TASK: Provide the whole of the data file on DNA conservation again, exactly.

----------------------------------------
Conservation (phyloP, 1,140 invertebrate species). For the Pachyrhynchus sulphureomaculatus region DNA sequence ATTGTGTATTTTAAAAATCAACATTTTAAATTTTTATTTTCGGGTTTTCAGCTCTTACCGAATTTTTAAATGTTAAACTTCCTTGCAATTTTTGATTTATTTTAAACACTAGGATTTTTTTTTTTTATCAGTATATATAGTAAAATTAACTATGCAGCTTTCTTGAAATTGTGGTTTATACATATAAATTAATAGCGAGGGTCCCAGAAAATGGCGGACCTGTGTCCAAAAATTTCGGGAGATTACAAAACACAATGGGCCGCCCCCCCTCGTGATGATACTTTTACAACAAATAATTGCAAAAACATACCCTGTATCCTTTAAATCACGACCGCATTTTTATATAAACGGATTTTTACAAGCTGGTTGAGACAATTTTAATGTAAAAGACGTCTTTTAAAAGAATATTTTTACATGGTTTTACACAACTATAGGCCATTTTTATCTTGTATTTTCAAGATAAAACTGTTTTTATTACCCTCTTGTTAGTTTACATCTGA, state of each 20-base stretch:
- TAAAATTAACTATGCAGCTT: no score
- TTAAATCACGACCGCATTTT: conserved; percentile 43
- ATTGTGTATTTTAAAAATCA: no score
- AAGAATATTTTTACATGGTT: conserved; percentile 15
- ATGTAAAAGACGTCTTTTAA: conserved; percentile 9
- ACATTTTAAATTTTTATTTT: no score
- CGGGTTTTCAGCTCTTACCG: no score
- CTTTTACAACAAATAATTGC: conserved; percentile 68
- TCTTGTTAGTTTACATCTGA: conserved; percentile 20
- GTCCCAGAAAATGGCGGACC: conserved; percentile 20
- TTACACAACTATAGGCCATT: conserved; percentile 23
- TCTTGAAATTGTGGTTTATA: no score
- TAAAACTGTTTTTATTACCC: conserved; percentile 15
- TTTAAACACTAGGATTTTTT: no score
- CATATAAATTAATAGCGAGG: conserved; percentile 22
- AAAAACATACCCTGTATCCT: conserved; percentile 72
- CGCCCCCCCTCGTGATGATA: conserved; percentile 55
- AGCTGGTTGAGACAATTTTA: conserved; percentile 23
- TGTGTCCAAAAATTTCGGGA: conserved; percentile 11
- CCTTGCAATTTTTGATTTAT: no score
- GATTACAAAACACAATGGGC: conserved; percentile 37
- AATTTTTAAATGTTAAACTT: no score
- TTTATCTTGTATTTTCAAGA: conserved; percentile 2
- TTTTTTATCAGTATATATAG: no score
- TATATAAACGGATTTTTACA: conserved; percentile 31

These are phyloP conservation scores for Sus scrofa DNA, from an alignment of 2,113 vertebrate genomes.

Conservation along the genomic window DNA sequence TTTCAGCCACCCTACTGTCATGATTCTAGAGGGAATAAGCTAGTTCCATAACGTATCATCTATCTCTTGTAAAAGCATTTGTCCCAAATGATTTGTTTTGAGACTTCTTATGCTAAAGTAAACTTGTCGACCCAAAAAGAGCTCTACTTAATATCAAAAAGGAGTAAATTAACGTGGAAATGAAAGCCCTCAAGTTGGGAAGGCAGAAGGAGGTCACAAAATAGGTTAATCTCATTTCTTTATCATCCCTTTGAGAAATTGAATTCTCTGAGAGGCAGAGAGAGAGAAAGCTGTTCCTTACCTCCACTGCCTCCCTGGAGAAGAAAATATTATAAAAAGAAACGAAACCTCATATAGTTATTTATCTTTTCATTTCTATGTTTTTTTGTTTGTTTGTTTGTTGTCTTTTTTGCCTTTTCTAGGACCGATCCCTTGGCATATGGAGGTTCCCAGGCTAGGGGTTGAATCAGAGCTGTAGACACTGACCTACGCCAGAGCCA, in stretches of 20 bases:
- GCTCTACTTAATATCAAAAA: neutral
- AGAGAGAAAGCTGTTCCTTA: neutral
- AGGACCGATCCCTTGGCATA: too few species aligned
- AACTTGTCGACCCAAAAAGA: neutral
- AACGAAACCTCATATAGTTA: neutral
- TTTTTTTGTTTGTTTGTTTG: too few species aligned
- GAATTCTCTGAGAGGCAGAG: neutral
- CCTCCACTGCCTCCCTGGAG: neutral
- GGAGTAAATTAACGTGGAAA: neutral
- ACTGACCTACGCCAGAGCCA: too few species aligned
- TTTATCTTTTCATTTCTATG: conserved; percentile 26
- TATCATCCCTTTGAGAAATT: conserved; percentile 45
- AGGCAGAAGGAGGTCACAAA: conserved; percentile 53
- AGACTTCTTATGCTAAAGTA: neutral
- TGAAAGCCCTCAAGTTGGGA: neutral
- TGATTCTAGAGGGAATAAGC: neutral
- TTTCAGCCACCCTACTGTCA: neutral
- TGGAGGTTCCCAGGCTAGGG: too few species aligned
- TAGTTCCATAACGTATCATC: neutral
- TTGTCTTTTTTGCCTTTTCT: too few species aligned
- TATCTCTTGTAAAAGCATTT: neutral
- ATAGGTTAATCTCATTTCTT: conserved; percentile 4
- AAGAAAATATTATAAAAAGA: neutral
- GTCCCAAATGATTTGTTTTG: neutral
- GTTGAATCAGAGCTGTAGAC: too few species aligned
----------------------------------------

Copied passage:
Conservation (phyloP, 1,140 invertebrate species). For the Pachyrhynchus sulphureomaculatus region DNA sequence ATTGTGTATTTTAAAAATCAACATTTTAAATTTTTATTTTCGGGTTTTCAGCTCTTACCGAATTTTTAAATGTTAAACTTCCTTGCAATTTTTGATTTATTTTAAACACTAGGATTTTTTTTTTTTATCAGTATATATAGTAAAATTAACTATGCAGCTTTCTTGAAATTGTGGTTTATACATATAAATTAATAGCGAGGGTCCCAGAAAATGGCGGACCTGTGTCCAAAAATTTCGGGAGATTACAAAACACAATGGGCCGCCCCCCCTCGTGATGATACTTTTACAACAAATAATTGCAAAAACATACCCTGTATCCTTTAAATCACGACCGCATTTTTATATAAACGGATTTTTACAAGCTGGTTGAGACAATTTTAATGTAAAAGACGTCTTTTAAAAGAATATTTTTACATGGTTTTACACAACTATAGGCCATTTTTATCTTGTATTTTCAAGATAAAACTGTTTTTATTACCCTCTTGTTAGTTTACATCTGA, state of each 20-base stretch:
- TAAAATTAACTATGCAGCTT: no score
- TTAAATCACGACCGCATTTT: conserved; percentile 43
- ATTGTGTATTTTAAAAATCA: no score
- AAGAATATTTTTACATGGTT: conserved; percentile 15
- ATGTAAAAGACGTCTTTTAA: conserved; percentile 9
- ACATTTTAAATTTTTATTTT: no score
- CGGGTTTTCAGCTCTTACCG: no score
- CTTTTACAACAAATAATTGC: conserved; percentile 68
- TCTTGTTAGTTTACATCTGA: conserved; percentile 20
- GTCCCAGAAAATGGCGGACC: conserved; percentile 20
- TTACACAACTATAGGCCATT: conserved; percentile 23
- TCTTGAAATTGTGGTTTATA: no score
- TAAAACTGTTTTTATTACCC: conserved; percentile 15
- TTTAAACACTAGGATTTTTT: no score
- CATATAAATTAATAGCGAGG: conserved; percentile 22
- AAAAACATACCCTGTATCCT: conserved; percentile 72
- CGCCCCCCCTCGTGATGATA: conserved; percentile 55
- AGCTGGTTGAGACAATTTTA: conserved; percentile 23
- TGTGTCCAAAAATTTCGGGA: conserved; percentile 11
- CCTTGCAATTTTTGATTTAT: no score
- GATTACAAAACACAATGGGC: conserved; percentile 37
- AATTTTTAAATGTTAAACTT: no score
- TTTATCTTGTATTTTCAAGA: conserved; percentile 2
- TTTTTTATCAGTATATATAG: no score
- TATATAAACGGATTTTTACA: conserved; percentile 31

These are phyloP conservation scores for Sus scrofa DNA, from an alignment of 2,113 vertebrate genomes.

Conservation along the genomic window DNA sequence TTTCAGCCACCCTACTGTCATGATTCTAGAGGGAATAAGCTAGTTCCATAACGTATCATCTATCTCTTGTAAAAGCATTTGTCCCAAATGATTTGTTTTGAGACTTCTTATGCTAAAGTAAACTTGTCGACCCAAAAAGAGCTCTACTTAATATCAAAAAGGAGTAAATTAACGTGGAAATGAAAGCCCTCAAGTTGGGAAGGCAGAAGGAGGTCACAAAATAGGTTAATCTCATTTCTTTATCATCCCTTTGAGAAATTGAATTCTCTGAGAGGCAGAGAGAGAGAAAGCTGTTCCTTACCTCCACTGCCTCCCTGGAGAAGAAAATATTATAAAAAGAAACGAAACCTCATATAGTTATTTATCTTTTCATTTCTATGTTTTTTTGTTTGTTTGTTTGTTGTCTTTTTTGCCTTTTCTAGGACCGATCCCTTGGCATATGGAGGTTCCCAGGCTAGGGGTTGAATCAGAGCTGTAGACACTGACCTACGCCAGAGCCA, in stretches of 20 bases:
- GCTCTACTTAATATCAAAAA: neutral
- AGAGAGAAAGCTGTTCCTTA: neutral
- AGGACCGATCCCTTGGCATA: too few species aligned
- AACTTGTCGACCCAAAAAGA: neutral
- AACGAAACCTCATATAGTTA: neutral
- TTTTTTTGTTTGTTTGTTTG: too few species aligned
- GAATTCTCTGAGAGGCAGAG: neutral
- CCTCCACTGCCTCCCTGGAG: neutral
- GGAGTAAATTAACGTGGAAA: neutral
- ACTGACCTACGCCAGAGCCA: too few species aligned
- TTTATCTTTTCATTTCTATG: conserved; percentile 26
- TATCATCCCTTTGAGAAATT: conserved; percentile 45
- AGGCAGAAGGAGGTCACAAA: conserved; percentile 53
- AGACTTCTTATGCTAAAGTA: neutral
- TGAAAGCCCTCAAGTTGGGA: neutral
- TGATTCTAGAGGGAATAAGC: neutral
- TTTCAGCCACCCTACTGTCA: neutral
- TGGAGGTTCCCAGGCTAGGG: too few species aligned
- TAGTTCCATAACGTATCATC: neutral
- TTGTCTTTTTTGCCTTTTCT: too few species aligned
- TATCTCTTGTAAAAGCATTT: neutral
- ATAGGTTAATCTCATTTCTT: conserved; percentile 4
- AAGAAAATATTATAAAAAGA: neutral
- GTCCCAAATGATTTGTTTTG: neutral
- GTTGAATCAGAGCTGTAGAC: too few species aligned